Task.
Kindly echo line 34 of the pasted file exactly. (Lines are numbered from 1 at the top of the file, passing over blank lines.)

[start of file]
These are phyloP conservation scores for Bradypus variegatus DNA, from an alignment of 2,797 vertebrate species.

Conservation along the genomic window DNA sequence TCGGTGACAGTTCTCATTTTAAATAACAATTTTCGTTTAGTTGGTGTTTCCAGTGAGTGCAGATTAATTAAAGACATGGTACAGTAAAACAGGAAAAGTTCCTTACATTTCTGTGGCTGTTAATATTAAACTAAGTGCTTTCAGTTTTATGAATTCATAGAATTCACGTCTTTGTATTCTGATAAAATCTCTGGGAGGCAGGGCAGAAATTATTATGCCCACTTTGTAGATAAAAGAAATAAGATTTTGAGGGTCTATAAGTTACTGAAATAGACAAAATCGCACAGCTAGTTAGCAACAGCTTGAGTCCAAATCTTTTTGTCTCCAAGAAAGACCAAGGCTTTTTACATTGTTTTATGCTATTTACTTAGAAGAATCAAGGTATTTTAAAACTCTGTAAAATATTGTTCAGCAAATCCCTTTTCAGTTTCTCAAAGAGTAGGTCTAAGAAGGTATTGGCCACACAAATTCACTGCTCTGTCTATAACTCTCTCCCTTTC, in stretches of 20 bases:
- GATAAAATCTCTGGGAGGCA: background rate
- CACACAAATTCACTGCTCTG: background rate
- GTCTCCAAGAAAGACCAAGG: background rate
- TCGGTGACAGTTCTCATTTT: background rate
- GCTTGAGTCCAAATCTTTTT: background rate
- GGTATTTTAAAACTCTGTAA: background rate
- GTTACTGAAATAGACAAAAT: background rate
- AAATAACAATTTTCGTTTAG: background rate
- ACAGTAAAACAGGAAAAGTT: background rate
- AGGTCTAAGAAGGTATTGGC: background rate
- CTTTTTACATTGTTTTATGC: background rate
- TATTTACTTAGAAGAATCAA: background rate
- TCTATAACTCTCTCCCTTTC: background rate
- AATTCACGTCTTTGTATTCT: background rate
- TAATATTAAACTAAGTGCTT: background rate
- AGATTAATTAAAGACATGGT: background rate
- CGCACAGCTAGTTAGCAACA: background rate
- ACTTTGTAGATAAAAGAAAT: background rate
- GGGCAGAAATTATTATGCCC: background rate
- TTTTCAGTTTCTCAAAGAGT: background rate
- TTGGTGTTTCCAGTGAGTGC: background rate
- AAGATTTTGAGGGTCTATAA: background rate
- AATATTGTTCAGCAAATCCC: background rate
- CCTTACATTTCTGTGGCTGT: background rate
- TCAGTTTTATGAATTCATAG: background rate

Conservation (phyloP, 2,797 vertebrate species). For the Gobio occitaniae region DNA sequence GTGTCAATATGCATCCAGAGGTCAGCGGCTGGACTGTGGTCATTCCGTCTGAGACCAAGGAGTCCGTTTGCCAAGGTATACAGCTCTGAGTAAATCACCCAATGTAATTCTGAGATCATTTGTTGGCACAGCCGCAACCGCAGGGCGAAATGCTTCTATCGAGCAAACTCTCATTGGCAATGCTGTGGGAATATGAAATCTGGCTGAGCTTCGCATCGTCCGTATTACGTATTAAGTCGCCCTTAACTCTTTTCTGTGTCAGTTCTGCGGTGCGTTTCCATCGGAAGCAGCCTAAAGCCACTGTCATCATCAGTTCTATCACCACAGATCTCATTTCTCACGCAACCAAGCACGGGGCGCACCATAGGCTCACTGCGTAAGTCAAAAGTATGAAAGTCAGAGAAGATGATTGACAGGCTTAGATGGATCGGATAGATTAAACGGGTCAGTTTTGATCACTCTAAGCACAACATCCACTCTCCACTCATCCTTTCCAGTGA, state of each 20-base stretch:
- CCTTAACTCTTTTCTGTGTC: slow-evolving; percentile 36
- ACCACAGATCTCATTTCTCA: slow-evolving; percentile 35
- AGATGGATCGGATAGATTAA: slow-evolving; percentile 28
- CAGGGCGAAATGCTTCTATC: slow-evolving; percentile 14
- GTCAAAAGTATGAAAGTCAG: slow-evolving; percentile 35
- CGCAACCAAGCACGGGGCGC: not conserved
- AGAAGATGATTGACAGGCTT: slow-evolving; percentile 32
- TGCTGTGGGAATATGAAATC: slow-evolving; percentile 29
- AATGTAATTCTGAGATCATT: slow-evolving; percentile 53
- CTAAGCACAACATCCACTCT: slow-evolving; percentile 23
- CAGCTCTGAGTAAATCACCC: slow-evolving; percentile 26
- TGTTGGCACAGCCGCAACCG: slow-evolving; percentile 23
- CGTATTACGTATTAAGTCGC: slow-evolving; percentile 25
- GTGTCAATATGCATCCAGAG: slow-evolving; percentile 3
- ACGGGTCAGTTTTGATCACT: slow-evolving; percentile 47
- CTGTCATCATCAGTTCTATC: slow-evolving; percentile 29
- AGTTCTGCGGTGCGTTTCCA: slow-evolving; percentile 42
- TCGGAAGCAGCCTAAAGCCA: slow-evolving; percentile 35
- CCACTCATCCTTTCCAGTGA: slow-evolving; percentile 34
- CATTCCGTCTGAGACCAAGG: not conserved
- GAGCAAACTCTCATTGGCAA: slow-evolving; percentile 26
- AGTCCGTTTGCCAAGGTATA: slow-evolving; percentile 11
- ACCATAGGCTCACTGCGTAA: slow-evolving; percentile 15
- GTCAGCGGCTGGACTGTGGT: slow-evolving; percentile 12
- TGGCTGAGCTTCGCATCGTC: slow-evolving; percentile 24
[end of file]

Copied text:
- CGCAACCAAGCACGGGGCGC: not conserved